Failure of quota plan won't disguise need for change
THE European Union is likely to see another of its plans go up in flames today; this time it is a scheme to impose a 40pc female quota on listed company boards.
The plan, first floated back in March and championed by EU justice commissioner Viviane Reding, has run into fierce opposition from countries in eastern Europe along with the Netherlands and Britain. Her draft plan includes threats to fine companies with too few women and prevent them bidding for public contracts, although this may be watered down.
Brussels watchers say the European commissioners who form President Jose Manuel Barroso's cabinet will demand a vote on the issue today -- the first vote on any issue since Mr Barroso took the top job in 2004.
A simple majority of those present will decide whether to put the idea to heads of government or quietly kill it.
Among those already opposing the proposal are four female commissioners, including Ireland's Maire Geoghegan-Quinn.
Those officially supporting the plan include commissioners Olli Rehn and Michel Barnier.
Although the quota idea could well fail either today or later in the process, few officials disagree with the idea that something needs to be done to increase the number of women sitting on boards.
Ms Reding, who made the proposal, says that at current rates it would take another 40 years for women to have equal representation on boards throughout Europe.
"I think we're slowly running out of patience everywhere in Europe," she said back in March when she unveiled the details of her plan.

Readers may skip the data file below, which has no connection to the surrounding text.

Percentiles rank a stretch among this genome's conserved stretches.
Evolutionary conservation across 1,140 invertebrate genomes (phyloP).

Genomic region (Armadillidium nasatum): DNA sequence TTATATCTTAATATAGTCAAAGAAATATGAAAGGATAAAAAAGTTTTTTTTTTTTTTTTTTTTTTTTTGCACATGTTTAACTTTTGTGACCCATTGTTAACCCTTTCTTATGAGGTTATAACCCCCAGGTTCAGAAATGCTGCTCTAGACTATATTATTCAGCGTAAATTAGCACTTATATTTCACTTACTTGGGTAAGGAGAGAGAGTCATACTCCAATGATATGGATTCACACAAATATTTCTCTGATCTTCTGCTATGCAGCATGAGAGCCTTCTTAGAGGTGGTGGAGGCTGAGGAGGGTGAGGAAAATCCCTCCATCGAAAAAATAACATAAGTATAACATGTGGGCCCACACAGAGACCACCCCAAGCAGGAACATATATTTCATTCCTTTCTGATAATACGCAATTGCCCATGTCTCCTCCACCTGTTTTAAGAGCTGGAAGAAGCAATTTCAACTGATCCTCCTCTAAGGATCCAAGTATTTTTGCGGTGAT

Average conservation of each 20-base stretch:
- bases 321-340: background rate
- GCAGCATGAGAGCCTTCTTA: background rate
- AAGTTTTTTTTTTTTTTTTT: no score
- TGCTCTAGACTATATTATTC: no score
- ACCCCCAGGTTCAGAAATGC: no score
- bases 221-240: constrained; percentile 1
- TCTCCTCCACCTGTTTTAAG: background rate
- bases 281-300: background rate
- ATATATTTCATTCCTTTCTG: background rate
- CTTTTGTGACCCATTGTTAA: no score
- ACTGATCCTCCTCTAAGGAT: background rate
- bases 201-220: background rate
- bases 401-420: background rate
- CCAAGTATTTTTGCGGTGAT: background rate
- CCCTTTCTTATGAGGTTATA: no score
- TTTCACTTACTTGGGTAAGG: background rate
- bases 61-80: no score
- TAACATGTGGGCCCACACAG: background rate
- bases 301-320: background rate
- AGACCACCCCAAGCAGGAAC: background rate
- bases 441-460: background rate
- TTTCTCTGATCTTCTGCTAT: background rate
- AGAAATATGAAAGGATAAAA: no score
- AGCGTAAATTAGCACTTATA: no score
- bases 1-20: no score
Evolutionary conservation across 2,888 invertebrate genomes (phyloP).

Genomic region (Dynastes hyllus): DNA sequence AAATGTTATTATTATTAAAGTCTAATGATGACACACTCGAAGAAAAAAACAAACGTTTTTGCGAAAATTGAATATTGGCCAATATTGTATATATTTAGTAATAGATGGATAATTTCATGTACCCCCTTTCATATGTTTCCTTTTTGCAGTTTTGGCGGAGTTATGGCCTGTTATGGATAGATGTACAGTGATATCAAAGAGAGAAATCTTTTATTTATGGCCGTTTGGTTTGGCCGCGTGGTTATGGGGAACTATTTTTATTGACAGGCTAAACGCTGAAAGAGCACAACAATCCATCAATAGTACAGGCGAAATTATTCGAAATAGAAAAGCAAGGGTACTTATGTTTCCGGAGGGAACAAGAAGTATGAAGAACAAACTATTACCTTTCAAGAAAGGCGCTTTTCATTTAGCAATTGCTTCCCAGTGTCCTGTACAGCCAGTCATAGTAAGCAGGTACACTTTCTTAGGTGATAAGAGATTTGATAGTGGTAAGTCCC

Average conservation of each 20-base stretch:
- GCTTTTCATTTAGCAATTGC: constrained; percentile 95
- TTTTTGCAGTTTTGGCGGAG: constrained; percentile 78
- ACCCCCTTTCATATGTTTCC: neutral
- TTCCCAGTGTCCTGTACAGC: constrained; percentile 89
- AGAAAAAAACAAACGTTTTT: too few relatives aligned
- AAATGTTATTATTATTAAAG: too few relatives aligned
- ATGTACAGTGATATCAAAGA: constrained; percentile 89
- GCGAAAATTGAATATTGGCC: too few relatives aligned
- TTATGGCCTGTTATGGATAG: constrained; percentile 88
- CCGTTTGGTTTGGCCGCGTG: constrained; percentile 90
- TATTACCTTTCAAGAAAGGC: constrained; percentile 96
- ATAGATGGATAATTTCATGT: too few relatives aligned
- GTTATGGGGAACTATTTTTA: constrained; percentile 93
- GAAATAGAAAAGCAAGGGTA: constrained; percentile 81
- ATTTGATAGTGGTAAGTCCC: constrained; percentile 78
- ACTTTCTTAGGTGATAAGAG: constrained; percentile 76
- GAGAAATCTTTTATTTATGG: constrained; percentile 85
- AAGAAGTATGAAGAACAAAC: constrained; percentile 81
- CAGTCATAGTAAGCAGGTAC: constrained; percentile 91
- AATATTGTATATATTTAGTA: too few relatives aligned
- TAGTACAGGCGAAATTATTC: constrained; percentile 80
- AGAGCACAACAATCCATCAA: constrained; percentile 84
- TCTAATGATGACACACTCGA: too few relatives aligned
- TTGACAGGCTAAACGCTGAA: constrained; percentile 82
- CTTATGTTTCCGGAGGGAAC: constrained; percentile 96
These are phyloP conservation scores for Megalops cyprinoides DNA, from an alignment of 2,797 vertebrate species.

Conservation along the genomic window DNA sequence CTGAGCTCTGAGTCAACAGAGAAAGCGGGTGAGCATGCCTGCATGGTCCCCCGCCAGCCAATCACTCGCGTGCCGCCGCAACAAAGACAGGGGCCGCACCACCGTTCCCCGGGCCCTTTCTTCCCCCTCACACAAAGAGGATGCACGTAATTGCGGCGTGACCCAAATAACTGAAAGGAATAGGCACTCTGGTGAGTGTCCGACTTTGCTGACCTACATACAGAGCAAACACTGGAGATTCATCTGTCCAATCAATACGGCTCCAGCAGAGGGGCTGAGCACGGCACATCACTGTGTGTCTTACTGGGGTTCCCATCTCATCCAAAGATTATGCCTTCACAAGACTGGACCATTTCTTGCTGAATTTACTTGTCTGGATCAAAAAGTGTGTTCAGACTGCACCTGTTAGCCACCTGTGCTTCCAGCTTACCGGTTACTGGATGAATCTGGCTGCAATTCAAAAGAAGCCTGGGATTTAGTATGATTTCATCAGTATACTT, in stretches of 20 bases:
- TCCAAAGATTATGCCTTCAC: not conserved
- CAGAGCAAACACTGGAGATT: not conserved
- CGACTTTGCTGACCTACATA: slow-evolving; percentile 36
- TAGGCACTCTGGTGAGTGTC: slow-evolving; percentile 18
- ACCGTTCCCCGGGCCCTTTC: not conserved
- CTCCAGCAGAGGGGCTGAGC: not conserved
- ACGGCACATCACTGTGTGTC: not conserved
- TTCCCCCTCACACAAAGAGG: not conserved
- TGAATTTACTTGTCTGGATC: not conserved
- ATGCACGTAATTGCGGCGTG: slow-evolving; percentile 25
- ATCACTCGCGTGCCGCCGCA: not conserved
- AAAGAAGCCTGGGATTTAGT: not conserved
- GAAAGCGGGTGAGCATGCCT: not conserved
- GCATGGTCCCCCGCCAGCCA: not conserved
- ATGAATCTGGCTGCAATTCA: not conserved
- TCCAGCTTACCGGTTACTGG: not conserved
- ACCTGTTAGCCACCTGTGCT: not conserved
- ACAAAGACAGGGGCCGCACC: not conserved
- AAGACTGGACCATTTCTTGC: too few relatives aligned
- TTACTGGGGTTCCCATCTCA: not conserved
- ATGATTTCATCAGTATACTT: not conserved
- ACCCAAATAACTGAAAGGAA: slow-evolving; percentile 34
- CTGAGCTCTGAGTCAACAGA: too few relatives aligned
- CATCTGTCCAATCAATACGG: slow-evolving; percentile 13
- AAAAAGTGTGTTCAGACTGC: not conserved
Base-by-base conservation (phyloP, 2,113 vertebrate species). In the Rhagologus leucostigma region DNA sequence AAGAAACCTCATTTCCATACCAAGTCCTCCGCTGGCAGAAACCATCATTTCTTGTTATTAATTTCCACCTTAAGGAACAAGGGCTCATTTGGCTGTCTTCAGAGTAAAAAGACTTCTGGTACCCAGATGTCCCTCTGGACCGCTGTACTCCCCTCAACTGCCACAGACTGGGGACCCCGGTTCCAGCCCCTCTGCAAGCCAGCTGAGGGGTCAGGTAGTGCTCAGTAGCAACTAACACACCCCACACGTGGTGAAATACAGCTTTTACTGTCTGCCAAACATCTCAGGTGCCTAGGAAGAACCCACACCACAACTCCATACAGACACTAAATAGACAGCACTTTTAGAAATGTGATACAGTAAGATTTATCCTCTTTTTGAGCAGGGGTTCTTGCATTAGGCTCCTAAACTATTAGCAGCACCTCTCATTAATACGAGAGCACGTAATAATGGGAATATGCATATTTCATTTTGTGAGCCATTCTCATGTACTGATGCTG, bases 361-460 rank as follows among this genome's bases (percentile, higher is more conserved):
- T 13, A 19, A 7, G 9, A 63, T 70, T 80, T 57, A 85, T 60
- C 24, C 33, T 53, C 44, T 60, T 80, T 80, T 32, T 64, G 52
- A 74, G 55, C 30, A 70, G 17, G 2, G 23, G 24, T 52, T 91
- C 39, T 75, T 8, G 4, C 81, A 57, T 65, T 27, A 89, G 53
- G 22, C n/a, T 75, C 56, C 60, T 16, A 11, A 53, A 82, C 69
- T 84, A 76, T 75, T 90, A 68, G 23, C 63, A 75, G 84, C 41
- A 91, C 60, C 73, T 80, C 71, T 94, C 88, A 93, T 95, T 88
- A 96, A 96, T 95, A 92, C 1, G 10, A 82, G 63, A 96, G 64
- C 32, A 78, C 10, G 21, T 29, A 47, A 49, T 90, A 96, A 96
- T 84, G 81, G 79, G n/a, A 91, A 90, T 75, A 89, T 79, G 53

As our graphic shows, the presence of women on boards varies widely from country to country both inside Europe and further afield, but 40 years sounds optimistic.
Here in Ireland, we lag behind the average for industrialised countries. Figures from GMI Ratings, a US organisation that uses non-traditional risk metrics to help investors model risk, show that around 8.5pc of board members are women compared to an average of 11.1pc in the world's industrialised countries. Indeed, the average in Ireland is closer to the average of 7.2pc seen in emerging markets.
Depressingly for women, the situation shows little sign of getting better as time goes on. Ireland is one of just three industrialised countries to see a decline in the percentage of women on boards over the past three years.
Greece and the Netherlands are the other two, suggesting that countries experiencing extreme economic pressure may be less likely to take a "risk" on a woman than other countries.
While Ireland has small absolute numbers of women on boards, tokenism seems to be alive and well and we score highly when it comes to companies with at least one woman on the board.
Just under 78pc of Irish companies have at least one woman on the board compared to an average of 63pc across industrial countries. Latin countries score very badly on this metric with Portugal at 36pc and Italy at 42pc.
We score far less impressively when it comes to boards with three women or more.
Just 5.6pc of Irish companies make the grade here compared to more than twice that percentage in Spain and six times this figure in France. Still, we beat Switzerland at a miserly 3.6pc or Portugal which had no companies at all.
While these figures must be treated with caution -- female representation may be higher in countries where unions appoint representatives to the board for example -- they go some way to explaining why Commissioner Reding is so anxious to impose quotas on companies today and also highlight what a significant change this would mean to the make-up of Irish boardrooms.